In light of these constraints a consensus appears to be emerging in Washington that a traditional military response to Iran would be imprudent and impractical. There is some novel thinking emerging on the center right that talking with Tehran is the only way forward. However, others argue that Iran has backed the US into a corner by exploiting its constraints and would have the upper hand in negotiations. To rebalance its position, they argue that the US must pursue a mixed program of rallying the international community against Iran while taking the battle against Iranian assets in the same way – in other words by engaging in asymmetrical warfare.
However, given its track record over the last three years, there are serious doubts that the US administration has the ability to achieve either approach. Even in the wake of the recent attacks, Trump has said he would consider meeting President Hassan Rouhani at the upcoming UN assembly, but he will not be given that opportunity by the Iranians, possibly because they view it as a photo opportunity for Trump. Tehran has said consistently that it will not negotiate until the US lifts sanctions.
Creating an international consensus would require the leadership to soften or even abandon its “America First” position. The US has some leverage over the world by promising restraint in its response to Iran, which would prevent a global economic crisis, but in order to foster cooperation it would have to concede to demands from other countries, especially the Chinese in trade negotiations. Russia would be more than happy to “broker” peace in the Gulf and further enhance its regional influence. The Europeans are occupied with internal challenges or their own trade negotiations with the US, despite some recent initiatives by France.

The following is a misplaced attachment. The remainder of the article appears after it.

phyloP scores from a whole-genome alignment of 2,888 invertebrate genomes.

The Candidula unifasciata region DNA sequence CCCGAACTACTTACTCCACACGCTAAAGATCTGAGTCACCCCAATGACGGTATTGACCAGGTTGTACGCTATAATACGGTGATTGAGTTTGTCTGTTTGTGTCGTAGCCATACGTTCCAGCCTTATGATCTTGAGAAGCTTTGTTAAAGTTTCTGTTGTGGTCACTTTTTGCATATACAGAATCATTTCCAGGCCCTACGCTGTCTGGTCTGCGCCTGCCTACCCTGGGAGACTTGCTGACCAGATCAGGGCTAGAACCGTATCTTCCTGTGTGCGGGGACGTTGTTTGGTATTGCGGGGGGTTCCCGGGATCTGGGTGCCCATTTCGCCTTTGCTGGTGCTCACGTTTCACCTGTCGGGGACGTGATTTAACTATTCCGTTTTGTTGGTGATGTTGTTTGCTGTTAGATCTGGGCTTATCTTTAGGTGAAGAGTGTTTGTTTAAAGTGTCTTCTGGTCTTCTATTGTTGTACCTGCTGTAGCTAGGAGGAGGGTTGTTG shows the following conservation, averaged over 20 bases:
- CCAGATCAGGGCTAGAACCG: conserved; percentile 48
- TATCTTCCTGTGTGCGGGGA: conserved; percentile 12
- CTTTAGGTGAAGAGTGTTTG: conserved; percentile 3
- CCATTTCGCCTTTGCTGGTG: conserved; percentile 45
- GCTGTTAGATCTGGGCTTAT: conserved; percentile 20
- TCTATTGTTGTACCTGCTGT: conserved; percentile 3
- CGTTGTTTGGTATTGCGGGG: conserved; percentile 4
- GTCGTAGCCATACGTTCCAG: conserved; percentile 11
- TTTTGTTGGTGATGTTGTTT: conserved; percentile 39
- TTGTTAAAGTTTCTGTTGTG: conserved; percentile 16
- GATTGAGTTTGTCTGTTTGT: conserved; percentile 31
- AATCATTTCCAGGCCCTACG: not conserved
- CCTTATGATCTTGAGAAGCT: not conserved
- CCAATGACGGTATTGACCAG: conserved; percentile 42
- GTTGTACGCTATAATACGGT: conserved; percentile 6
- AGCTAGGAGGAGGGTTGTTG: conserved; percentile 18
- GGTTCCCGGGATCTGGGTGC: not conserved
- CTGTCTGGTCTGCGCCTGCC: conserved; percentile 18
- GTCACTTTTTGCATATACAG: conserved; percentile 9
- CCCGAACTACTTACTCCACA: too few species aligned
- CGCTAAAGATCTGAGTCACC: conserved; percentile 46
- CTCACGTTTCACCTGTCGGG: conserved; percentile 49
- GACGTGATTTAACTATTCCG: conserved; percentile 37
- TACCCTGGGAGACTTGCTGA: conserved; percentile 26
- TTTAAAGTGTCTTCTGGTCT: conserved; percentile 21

That leaves the other part of the program – asymmetrical warfare. The US military and intelligence community can pursue such a program, and to a certain extent one has already been deployed in Syria and Iraq. This sort of warfare could be taken to Iran itself, similar to what happened with the Stuxnet virus in 2010. However, this route would likely lead to more “towers” blowing up in the middle of the night on both sides of the Gulf, resulting in more instability and uncertain gains.
Latest attacks could undercut Tehran’s position amid concerns of Iranian overreach
While US strategists face myriad challenges in deciding upon a way forward, Tehran too must consider that its resistance program also has limits. Out of desperation and careful planning, Iran has made gains, but the US has also shown that it can leave regions in chaos. More and more a status quo state looking for stability to protect its fragile gains, chaos is not something the Islamic Republic relishes. Plus, the attack on Abqaiq has raised concerns of Iranian overreach everywhere, particularly in Asia. Going from pinprick attacks on certain tankers in the Gulf to taking out 5.7m bpd of crude supply is globally dangerous.
Fareed Mohamedi is an international political economist specialising in the geopolitics of energy and energy markets with a special emphasis on the economic development of petrostates and their foreign relations. He has led research teams in several specialised energy consultancies and two national oil companies. He has worked as a macro-economist with economic research institutes in Washington DC, a bond rating agency in New York City and the finance ministry of Bahrain. Fareed is currently Managing Director of SIA-Energy International, the global division of SIA-Energy based in Beijing.